• Writing a new property to an object that already exists in the previous segment will add this property to the object.
  • Writing a property that already exists on an object will overwrite the previous value of that property.

    Note:
    In TDMS file format version 2.0, specifying a value for the name property of an existing object will rename that object.

The following example shows the binary footprint for the meta data section of a segment directly following the segment described above. The only meta information written to the new segment is the new property value.

Binary layout (hexadecimal) Description
01 00 00 00 Number of new/changed objects
08 00 00 00 Length of object path
2F 27 47 72
6F 75 70 27
Object path (/'Group')
FF FF FF FF Raw data index (no raw data assigned to the object)
01 00 00 00 Number of new/changed properties
03 00 00 00 Length of property name
6E 75 6D Property name (num)
03 00 00 00 Data type of the property value (tdsTypeI32)
07 00 00 00 New value for property num (7)

Raw Data

The segment finally contains the raw data associated with each channel. The data arrays for all channels are concatenated in the exact order in which the channels appear in the meta information part of the segment. Numeric data needs to be formatted according to the little-endian/big-endian flag in the lead in. Note that channels cannot change their endian format or data type once they have been written for the first time.

String type channels are preprocessed for fast random access. All strings are concatenated to a contiguous piece of memory. The offset of the first character of each string in this contiguous piece of memory is stored to an array of unsigned 32-bit integers. This array of offset values is stored first, followed by the concatenated string values. This layout allows client applications to access any string value from anywhere in the file by repositioning the file pointer a maximum of three times and without reading any data that is not needed by the client.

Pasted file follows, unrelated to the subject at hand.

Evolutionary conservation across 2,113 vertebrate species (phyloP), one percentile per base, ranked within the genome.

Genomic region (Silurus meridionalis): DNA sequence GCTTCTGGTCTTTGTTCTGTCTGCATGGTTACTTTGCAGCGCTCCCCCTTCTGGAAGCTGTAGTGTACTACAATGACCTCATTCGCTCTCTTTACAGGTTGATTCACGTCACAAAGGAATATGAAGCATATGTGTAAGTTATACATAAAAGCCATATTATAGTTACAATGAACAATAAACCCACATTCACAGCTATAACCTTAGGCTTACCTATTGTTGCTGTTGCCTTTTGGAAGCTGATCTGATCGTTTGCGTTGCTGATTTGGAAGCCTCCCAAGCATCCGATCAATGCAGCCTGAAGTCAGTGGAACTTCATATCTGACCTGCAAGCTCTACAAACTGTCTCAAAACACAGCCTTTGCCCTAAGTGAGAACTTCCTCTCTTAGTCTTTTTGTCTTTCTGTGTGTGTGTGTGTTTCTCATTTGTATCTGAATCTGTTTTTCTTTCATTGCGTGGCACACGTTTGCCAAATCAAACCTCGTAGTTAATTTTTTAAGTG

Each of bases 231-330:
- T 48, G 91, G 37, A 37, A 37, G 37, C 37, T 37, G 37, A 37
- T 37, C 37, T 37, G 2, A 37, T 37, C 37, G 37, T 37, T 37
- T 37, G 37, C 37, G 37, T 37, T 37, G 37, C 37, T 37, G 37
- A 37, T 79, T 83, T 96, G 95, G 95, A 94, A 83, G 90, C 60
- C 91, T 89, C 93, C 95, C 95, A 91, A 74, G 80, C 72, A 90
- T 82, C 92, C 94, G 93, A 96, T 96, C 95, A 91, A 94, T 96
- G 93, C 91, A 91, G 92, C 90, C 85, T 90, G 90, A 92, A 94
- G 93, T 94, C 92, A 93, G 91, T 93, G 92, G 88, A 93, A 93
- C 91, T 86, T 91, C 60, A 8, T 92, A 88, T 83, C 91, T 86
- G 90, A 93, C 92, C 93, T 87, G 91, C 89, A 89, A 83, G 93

If meta information between segments doesn’t change, the lead in and meta information parts can be completely omitted and raw data can just be appended to the end of the file. Each following raw data chunk has the same binary layout, and the number of chunks could be calculated from the lead in and meta information by the following steps:

  1. Calculate the raw data size of a channel. Each channel has a Data type, Array dimension and Number of values in meta information. Refer to the Meta Data section of this article for details. Each Data type is associated with a type size. You can get the raw data size of the channel by: type size of Data type × Array dimension × Number of values. If Total size in bytes is valid, then the raw data size of the channel is this value.
  2. Calculate the raw data size of one chunk by accumulating the raw data size of all channels.